The question of what is the appropriate legal structure for a new, or even an existing, social enterprise can often seem complex. It is, by its very nature, often full of acronyms and technical language that is sometimes difficult to follow. It remains however a crucial question as getting it right in the first instance saves a lot of time and effort trying to change it at a later date.
The first point to note is that the term “social enterprise” covers a multitude of virtues. It has been defined:
“A social enterprise is a business with primarily social objectives whose surpluses are principally reinvested for that purpose in the business or in the community, rather than being driven by the need to maximise profit for shareholders and owners.” (Dept Trade & Industry).
It is not a formal legal structure in itself, but consider it as an umbrella term for a variety of organisations that are engaged in” trading for a social purpose.”
The primary consideration is whether to incorporate. Often this is self evident as Unincorporated Organisations do not have a separate identity from those who make up the people involved in its running. That is to say each member of the Unincorporated body is jointly and severally, personally liable. Someone pursuing the organisation for, say an unpaid bill can make that claim against any of the committee, and usually this will be whoever is better off, even though their involvement may only have been peripheral.
When an organisation is incorporated, it creates, in the eyes of the law, a separate entity, than “can sue or be sued”. Hence the use of the term limited, which refers to the limitation placed on liability, of the company (in the absence of wrong-doing by the directors), to the amount of share capital or, as discussed below, any guarantee. The fundamental question then is “how much can one afford”? If one is engaged in a trading activity (and it is expected all social enterprises will be), taking on staff, premises and other potential liabilities, then it is suggested the best course is to become incorporated. That is not to say the thousands of unincorporated organisations do not fulfil a vital and substantial part of third sector activity.
There are a variety of incorporated legal structures that meet the broad description given above, and it is important to remember one size does not fit all. Charities, for example, are usually restricted from trading activity, subject to a number of exceptions. The main one is termed “primary purpose” trading. Trustees have very different roles to say, directors. Until recently, the law behind charities was hundreds of years old, and there are stringent tests imposed by the Charity Commission before you can become a registered charity. One must meet the public benefit test and have a charitable purpose. It does open a number of funding opportunities however. The usual approach is to create a company limited by guarantee and apply for charitable status. This to some creates a “servant to two masters” as one must account to both Companies House and the Charity Commission.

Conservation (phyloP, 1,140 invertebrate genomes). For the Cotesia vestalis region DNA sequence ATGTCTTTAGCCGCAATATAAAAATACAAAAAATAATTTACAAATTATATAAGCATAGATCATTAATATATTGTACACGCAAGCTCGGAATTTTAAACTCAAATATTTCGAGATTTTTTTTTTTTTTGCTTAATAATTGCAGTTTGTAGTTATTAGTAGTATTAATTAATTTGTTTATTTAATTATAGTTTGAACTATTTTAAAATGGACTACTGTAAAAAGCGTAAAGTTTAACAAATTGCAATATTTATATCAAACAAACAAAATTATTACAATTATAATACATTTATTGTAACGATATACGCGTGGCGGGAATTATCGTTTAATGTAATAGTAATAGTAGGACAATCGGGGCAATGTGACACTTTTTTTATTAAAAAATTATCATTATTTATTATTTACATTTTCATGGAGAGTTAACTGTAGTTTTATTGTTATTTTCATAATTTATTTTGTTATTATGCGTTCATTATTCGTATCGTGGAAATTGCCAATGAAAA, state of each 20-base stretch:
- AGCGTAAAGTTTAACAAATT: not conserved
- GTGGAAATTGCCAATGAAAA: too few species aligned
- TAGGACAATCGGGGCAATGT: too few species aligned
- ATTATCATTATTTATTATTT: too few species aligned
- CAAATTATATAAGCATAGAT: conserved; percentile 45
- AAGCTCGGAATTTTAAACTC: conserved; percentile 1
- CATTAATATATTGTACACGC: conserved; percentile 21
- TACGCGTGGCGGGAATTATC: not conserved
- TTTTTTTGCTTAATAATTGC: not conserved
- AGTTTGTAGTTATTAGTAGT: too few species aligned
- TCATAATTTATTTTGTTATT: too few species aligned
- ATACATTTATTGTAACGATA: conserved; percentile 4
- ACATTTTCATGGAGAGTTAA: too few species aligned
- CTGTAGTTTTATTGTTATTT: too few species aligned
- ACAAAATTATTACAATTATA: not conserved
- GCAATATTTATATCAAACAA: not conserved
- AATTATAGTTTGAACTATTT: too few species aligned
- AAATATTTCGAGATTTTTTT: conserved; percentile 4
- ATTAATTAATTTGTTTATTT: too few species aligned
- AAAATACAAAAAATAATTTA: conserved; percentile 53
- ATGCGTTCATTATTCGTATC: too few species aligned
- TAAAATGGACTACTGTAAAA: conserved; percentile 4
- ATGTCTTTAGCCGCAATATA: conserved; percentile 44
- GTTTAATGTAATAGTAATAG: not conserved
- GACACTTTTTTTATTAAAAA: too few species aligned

Do be aware it is not compulsory to go for charitable status. You could remain as a Company limited by Guarantee (CLG). This essentially means no shares are issued and there is a promise to pay, in most cases a nominal sum such a £1, in the event the company is wound up. These have long been available, but do remember there is no formal restriction on the distribution of surplus. That is the directors can pass what is known as a special resolution, thereby altering the Articles, to allow profit distribution. Agreed one could have a formally drafted governing document, but one has to ask why, when a CIC (see below) is available.
A new format, which has long been discussed, and still not yet with us is the Charitable Incorporated Organisation (CIO). This it is hoped will be a structure adopted by many charities allowing a degree of more flexibility. It is suggested these will be available in the not too distant future. Clearly however they are not appropriate if a formal structure is needed in a short space of time.
In contrast, Community Interest Companies (CIC), a relatively new form, which are specifically not charitable, are a lot more flexible when it comes to trading. However, whilst some funding is available, they do not enjoy some of the tax advantages of charities. These are essentially the same as limited companies (by guarantee, shares or plc), but with restrictions on what may be distributed by way of profit. They can be created relatively easily by adopting the model articles on the CIC regulator website, and the costs of doing so are very low. They provide a recognisable structure for social enterprise activity and there are now over 6000 registered. Some find however the regulations too restrictive.
Industrial and Provident Societies are another formal structure that can be adopted. This might be appropriate in situations where there is an element of cooperative working or an asset that is to be community owned. So you might find Housing Associations adopting this format. They are governed by Rules, which can in turn be expensive to create and are regulated by the Financial Services Authority (FSA).
Whichever structure is correct for you will depend largely on your strategy, financial management and sources of funding, and often on the ability to run a business in a sustainable manner. Often there is an element of shared ownership and there should always be some form of restriction on the distribution of any profit or surplus.